We've all heard of the breathalyzer test, but have you heard of the textalyzer? The implementation of this new technology is rolling out in New York as a means of determining if distracted driving occurred before an accident took place. If this was the case, those who were injured might have some additional evidence for use in their lawsuits.
April is National Distracted Driver Month and, with that in mind, it's critical for drivers in New York to know what laws pertain to cell phone use.
What is prohibited in New York?
New York drivers may not use any handheld electronic devices while operating their motor vehicle. The law stipulates the following as usage:
- speaking on the phone
- composing or reading texts
- sending or retrieving Internet data
- viewing or sending emails
- reading or searching for web pages
- taking, posting or viewing images
- game play
New York drivers should be aware that there are limitations to this law, though. For example, hands-free technology or handheld devices affixed to a surface is allowable. The use of a GPS device is also acceptable. When a New York driver needs to make a phone call in the case of an emergency or for official duties, this is also considered acceptable use.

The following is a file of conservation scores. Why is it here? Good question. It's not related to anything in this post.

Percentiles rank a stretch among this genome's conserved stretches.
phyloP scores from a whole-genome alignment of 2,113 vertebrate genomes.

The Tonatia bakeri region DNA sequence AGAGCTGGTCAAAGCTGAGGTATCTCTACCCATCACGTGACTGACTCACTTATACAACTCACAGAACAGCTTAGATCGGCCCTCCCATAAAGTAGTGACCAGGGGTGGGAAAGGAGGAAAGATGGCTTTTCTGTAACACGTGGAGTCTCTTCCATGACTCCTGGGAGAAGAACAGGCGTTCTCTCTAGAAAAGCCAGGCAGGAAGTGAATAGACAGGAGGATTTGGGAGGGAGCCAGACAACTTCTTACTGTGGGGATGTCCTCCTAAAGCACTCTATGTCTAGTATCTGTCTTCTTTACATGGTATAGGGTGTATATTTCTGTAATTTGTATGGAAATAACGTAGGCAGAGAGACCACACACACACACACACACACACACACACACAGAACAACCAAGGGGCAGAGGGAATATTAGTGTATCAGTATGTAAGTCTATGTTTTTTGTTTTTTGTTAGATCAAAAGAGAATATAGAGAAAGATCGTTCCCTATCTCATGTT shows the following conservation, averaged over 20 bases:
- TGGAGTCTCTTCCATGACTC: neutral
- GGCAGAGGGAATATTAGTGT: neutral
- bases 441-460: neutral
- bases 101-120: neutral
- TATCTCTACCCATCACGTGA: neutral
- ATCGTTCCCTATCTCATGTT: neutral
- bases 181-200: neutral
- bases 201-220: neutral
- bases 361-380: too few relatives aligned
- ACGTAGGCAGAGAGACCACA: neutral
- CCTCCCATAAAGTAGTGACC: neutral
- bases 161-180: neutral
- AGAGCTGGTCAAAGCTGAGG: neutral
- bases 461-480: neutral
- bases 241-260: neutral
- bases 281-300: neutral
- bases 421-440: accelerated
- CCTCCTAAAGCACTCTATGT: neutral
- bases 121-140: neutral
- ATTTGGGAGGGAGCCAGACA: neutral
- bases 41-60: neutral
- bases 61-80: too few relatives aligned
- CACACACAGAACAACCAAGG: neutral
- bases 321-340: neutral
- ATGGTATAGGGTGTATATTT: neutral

How could the Textalyzer help?
If a driver causes a crash, the design engineers behind the Textalyzer created it as such that it can determine if the driver was distracted before the accident occurred. They can, without checking phone records, see if a text was sent and potentially caused a driver distraction. Similar to a breathalyzer test, law enforcement can administer this testing along the roadside.
Legislation is pending
Despite the fact that legislation is pending, New York drivers should still prepare for implementation of this technology. That being said, if you've been injured in an accident and believe it was the result of distracted driving, it's critical that you speak with an attorney as soon as possible. They'll advise you regarding this new technology, as well as your rights regarding distracted driving laws in the state of New York.